carrots – orange winter variety that can withstand 10-20 degrees no problem
butternut squash – great for pies too!
herb bunches – sage, parsley, cilantro, thyme, mexican tarragon )great in tea, lemon thyme
kale (lacinato) – kale chips, I’m making that for T day
mild mustard OR cabbage
fennel (baby) – Throw in soup or salad . pair well with squash or roots
persimmon (fuyu)- they are good when hard or soft, unlike the hayucha. they need to ripen more, let them sit at room temp until the green turns to orange
Happy feasting and Giving Thanks day!
On Monday, as I watched the weather reports and felt the air, I scrambled to harvest and pull in or cover veggies that could be damaged by the hard freeze. It was exciting to feel the cold front coming. I covered the CSA boxes and left the harvest for Portobello restaurant in my truck, thinking this would protect them from the weather enough. I kicked myself in the morning when I found most o the produce was affected in some way. For the CSA, I switched out cabbage for the frozen mustard greens, and took out the salad mix, figuring the more tender greens would turn to mush when thawed out. As a pleasant surprise, I found that they held up great. Perhaps this is due to their quality, full of good minerals and nutrients?!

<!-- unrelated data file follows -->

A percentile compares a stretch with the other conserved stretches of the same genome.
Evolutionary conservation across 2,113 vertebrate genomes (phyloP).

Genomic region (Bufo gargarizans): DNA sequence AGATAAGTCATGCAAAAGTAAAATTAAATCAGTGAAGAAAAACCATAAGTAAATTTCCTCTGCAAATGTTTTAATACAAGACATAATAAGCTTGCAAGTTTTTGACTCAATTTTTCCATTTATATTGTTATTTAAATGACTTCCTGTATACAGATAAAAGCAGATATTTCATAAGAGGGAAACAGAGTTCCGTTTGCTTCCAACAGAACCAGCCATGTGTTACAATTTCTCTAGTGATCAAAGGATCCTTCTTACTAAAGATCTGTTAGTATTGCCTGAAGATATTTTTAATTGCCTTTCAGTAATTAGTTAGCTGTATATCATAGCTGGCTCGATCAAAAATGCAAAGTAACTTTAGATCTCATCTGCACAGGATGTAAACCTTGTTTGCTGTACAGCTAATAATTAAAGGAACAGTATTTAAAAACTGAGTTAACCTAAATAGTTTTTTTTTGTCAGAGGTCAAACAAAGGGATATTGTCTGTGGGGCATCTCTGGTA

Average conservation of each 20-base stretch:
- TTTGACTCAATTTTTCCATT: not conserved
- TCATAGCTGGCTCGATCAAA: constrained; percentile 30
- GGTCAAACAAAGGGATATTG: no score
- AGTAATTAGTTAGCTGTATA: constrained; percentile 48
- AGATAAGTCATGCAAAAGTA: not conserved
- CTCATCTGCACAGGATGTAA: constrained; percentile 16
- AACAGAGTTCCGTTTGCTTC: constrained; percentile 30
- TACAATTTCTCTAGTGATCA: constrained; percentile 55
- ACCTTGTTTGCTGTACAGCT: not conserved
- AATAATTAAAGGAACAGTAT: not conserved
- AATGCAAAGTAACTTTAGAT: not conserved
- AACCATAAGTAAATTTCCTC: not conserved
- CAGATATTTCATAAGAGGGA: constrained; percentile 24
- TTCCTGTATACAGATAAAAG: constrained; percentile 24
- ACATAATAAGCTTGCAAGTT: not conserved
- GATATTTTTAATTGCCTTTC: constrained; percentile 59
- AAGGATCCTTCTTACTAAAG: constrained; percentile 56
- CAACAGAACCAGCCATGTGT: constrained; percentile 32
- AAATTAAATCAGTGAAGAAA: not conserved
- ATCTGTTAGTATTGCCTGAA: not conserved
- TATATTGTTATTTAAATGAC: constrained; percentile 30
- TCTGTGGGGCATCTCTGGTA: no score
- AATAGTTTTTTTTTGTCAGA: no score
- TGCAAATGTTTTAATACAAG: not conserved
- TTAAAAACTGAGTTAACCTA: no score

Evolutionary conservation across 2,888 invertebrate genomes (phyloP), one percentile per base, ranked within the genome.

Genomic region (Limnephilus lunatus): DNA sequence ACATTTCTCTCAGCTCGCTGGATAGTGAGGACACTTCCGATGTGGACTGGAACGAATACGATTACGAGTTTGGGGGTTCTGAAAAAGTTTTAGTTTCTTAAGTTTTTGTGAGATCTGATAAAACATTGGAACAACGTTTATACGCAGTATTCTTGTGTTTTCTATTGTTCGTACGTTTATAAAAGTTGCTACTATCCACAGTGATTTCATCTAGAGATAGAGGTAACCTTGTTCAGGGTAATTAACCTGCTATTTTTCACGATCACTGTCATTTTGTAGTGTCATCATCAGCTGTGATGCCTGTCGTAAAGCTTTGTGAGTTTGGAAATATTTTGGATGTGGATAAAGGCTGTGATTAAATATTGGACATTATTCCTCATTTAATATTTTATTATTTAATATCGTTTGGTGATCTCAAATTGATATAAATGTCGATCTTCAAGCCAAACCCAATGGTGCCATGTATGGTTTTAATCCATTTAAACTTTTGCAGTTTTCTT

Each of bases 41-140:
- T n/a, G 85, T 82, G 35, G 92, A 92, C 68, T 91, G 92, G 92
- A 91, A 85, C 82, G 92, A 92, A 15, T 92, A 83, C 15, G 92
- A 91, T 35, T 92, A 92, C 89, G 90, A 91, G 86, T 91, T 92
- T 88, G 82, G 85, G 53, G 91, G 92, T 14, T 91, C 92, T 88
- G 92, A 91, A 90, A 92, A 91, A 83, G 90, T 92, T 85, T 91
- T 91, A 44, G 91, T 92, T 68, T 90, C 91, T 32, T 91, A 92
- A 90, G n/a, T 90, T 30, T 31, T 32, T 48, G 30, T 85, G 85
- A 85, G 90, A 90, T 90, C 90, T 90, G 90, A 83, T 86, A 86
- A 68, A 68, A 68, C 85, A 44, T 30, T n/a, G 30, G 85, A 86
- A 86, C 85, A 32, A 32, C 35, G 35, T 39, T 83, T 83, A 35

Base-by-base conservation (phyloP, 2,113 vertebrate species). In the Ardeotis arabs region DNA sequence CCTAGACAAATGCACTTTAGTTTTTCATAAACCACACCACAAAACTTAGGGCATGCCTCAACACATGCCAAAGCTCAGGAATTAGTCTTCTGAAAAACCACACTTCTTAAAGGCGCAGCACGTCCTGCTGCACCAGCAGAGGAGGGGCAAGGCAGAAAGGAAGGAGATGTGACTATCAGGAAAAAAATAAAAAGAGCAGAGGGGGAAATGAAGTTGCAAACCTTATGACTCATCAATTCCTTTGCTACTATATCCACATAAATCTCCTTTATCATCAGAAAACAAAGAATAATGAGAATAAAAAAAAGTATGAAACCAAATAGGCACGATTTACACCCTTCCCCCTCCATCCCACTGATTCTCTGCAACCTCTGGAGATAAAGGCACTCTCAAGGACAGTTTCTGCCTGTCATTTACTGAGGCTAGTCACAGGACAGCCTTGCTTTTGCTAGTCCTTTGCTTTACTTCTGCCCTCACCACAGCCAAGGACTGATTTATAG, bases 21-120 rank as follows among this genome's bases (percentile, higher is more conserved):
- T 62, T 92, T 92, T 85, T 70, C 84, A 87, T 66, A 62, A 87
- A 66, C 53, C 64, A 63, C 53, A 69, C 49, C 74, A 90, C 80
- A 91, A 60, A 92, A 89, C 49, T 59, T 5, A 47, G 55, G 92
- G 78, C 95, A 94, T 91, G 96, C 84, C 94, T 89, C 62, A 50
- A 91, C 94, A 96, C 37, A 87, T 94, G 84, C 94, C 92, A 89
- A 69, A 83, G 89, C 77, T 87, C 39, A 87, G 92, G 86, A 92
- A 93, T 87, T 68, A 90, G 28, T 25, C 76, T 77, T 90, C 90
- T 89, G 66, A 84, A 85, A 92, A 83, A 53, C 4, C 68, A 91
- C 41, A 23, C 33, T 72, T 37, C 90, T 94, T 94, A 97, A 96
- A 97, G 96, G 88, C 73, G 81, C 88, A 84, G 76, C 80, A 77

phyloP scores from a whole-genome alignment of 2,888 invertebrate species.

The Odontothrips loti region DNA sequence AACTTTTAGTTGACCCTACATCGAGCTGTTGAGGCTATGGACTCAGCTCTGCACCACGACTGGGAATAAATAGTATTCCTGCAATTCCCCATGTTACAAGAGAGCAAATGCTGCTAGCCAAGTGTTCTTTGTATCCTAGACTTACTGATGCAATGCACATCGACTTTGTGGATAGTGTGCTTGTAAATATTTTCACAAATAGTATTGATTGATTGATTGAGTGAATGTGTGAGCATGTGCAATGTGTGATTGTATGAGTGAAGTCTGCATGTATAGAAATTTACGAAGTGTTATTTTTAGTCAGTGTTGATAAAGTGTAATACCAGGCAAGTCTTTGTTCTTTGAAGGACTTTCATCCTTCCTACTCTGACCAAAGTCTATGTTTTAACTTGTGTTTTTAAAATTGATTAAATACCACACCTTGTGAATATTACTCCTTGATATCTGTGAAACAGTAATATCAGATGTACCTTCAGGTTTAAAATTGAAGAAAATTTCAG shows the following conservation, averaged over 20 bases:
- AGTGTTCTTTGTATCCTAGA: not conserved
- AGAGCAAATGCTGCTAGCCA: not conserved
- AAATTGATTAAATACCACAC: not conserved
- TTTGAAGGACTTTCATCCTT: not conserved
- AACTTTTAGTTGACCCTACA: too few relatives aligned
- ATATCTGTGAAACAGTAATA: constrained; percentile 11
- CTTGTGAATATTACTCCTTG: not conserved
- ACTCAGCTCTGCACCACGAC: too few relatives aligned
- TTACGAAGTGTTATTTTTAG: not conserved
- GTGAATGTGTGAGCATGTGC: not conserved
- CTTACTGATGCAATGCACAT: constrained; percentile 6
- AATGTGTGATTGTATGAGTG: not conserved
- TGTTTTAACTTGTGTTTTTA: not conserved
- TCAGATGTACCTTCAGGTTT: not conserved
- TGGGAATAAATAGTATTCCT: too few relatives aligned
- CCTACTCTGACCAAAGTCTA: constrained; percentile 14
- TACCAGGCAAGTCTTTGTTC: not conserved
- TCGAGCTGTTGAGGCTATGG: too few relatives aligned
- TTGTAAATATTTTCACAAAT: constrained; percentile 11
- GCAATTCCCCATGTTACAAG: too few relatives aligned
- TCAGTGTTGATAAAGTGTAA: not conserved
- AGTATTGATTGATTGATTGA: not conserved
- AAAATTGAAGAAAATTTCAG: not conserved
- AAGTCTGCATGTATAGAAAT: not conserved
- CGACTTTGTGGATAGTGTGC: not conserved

I’m curious how the fall beets (not hardier winter varieties) and daikon hold up in the fields. I covered them both with remay (row cover), raising the temp 2-4 degrees and some got another layer of burlap sacks. 17 degrees is pretty harsh though!!
Walking on the farm, the earth was crunchy had no give. I felt the stillness of the freeze. All the plants greens flopped down, as they put energy in their roots. It felt like on all was on hold. I savored the quiet and the pause . . .